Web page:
Every small boat that I know of can use or uses an inverter to convert DC mains to 115V 50 of 60 HZ, so commercial equipment
can be run on board.
The efficiency of a larger inverter is about the same as the smaller ones and you get the benefit of a permanent mount, so space is about the only reason of going with a lower power inverter.
Those home type sewing machines ran off a series AC motor and is normally not sensitive to input waveshape so sine wave inverter is not required.
I use a Wagen 3KW modified square wave inverter off the house bank supply for most AC @ line voltage. .
I run a SINGER 401A for sewing, it is all gear
driven with no belts or cheap
. Chassis is cast aluminum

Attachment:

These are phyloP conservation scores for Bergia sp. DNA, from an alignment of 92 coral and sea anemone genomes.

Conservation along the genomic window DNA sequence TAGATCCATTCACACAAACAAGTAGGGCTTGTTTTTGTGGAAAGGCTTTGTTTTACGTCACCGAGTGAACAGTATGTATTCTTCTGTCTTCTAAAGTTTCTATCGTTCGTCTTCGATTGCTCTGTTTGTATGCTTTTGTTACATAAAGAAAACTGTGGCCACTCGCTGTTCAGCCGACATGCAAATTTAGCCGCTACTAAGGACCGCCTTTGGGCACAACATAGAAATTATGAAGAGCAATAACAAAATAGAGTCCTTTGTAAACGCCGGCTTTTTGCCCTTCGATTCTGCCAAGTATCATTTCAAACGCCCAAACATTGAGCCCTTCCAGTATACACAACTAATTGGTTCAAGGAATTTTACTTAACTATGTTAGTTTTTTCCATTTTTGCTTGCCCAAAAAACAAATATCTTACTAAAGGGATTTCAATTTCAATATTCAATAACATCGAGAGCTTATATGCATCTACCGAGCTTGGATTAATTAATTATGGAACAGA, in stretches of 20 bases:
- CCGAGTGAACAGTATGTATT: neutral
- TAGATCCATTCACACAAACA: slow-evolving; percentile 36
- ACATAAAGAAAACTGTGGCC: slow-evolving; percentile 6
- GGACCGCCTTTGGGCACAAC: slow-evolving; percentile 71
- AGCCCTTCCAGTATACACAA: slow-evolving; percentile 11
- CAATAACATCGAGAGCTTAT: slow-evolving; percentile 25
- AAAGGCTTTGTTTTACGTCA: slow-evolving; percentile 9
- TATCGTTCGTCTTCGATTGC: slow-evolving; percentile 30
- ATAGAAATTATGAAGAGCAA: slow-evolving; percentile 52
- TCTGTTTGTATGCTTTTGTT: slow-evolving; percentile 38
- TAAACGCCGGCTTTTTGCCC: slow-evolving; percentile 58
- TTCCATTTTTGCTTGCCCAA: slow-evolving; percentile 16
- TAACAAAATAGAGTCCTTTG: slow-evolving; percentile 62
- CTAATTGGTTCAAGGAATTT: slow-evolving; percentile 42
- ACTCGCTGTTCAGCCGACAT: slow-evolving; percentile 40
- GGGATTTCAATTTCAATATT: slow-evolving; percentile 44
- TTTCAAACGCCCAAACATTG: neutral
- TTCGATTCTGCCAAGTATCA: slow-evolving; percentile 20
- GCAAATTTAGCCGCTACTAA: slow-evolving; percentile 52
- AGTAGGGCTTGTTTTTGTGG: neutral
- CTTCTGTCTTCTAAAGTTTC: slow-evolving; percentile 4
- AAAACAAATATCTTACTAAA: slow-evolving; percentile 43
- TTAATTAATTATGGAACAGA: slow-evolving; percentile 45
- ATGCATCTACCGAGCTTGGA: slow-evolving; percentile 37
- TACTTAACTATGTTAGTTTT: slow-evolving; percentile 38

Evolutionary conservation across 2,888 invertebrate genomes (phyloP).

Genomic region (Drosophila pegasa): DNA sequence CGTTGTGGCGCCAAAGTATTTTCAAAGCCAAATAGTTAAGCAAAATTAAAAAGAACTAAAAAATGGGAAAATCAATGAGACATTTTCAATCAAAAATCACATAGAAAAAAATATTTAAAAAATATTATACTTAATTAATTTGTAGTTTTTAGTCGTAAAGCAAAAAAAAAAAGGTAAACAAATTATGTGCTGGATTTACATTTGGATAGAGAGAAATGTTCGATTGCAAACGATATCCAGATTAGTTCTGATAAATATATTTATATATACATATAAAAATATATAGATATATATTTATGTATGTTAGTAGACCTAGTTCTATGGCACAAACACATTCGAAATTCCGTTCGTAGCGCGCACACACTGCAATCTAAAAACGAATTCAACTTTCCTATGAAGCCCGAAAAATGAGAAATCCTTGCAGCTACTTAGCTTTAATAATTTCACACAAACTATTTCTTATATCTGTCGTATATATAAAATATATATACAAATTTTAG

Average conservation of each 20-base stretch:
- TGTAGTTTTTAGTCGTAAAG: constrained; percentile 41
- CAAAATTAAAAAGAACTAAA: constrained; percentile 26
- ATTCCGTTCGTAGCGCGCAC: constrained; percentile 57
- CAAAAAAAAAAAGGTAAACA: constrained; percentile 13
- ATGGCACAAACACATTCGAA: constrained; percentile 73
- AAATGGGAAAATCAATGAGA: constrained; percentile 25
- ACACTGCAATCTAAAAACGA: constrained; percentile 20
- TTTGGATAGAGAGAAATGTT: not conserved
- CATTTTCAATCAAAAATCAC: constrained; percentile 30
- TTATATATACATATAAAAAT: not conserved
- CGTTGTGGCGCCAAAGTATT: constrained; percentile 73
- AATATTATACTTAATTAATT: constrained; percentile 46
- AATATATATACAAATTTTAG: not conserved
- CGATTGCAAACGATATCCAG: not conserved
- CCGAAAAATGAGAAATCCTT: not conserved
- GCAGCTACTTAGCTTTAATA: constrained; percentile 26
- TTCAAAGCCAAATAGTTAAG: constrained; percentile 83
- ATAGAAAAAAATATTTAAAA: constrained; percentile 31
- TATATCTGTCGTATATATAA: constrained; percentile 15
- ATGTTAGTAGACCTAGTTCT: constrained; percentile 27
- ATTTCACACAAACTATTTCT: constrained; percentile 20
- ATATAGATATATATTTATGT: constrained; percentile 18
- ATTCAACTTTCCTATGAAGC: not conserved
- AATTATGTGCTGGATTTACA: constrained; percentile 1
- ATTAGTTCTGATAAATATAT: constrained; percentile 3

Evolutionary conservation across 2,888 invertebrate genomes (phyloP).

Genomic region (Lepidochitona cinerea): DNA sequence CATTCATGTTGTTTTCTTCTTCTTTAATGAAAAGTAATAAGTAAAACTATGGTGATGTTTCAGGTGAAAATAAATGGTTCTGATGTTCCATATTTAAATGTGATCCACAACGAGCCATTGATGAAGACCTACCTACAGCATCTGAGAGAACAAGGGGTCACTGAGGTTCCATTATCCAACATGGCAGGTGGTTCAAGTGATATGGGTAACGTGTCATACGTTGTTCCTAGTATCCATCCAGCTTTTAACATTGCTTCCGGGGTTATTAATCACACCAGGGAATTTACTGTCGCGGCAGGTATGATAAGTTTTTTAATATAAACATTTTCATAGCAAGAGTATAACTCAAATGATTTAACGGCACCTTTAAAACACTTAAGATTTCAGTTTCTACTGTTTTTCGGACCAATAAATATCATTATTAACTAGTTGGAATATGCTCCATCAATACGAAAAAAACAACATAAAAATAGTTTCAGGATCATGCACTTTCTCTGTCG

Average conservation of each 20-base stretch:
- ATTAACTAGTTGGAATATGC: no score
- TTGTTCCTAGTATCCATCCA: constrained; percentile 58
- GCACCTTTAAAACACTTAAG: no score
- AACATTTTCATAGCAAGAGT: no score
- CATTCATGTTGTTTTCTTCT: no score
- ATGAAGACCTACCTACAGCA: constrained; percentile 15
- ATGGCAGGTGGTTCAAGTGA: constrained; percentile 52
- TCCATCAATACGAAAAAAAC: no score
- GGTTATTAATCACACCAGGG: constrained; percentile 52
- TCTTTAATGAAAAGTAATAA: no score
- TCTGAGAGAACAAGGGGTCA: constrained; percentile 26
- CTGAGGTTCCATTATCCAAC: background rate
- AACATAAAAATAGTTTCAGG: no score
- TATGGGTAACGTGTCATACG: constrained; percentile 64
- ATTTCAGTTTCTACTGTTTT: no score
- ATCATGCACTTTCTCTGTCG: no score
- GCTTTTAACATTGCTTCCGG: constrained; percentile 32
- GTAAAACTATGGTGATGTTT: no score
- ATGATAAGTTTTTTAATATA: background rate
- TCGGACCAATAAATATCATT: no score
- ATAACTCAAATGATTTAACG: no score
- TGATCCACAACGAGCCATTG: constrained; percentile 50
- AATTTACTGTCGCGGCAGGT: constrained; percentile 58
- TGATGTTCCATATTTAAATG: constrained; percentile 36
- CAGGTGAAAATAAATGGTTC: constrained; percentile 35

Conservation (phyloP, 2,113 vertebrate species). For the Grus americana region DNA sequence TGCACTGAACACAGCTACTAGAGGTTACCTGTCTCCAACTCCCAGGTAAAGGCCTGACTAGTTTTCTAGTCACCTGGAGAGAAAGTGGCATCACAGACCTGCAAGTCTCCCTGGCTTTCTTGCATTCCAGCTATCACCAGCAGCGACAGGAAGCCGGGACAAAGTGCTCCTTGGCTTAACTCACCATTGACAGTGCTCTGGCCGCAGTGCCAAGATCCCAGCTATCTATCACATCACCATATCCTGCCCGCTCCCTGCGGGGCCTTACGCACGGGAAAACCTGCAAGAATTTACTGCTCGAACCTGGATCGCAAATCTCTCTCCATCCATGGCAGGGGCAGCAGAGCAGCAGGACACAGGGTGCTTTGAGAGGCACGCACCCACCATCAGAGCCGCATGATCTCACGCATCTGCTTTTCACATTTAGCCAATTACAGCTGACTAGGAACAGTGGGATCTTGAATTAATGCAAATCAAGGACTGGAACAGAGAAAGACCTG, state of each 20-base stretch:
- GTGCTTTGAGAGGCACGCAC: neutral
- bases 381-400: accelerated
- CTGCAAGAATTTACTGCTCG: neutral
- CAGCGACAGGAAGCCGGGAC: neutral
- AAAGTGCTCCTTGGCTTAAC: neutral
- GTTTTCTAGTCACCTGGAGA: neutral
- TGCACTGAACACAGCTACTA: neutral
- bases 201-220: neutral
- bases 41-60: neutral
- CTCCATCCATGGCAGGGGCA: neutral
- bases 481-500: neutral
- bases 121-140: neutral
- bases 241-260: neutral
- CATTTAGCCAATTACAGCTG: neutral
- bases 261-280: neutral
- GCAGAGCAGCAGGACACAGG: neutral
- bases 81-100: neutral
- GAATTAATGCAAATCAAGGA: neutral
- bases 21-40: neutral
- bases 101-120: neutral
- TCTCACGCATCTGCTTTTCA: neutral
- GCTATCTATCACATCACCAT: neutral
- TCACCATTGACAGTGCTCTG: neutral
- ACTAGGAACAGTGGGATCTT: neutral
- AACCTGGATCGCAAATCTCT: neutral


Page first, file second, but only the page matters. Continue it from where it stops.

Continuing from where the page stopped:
. Well supported currently on ebay.
It uses cams to provide programming of stitches.
I have found some issues: The bobbin is small and will not supply much #70 thread, the largest needle is a #18.
Thread tensioning is basically an art on the heavy thread on heavy cavass but, the sail cloth and marine
fabrics are not as thick as canvas
and sew nicely. Got 6 yards of sunbrella from sailrite the other day for next project
Since all the drive parts
are machined steel
or bronze it needs much attention when stored on a boat or it will rust, probably true for the sailrite machines too because they are mostly cast iron and steel
Sailboat with no sewing machine, such a world.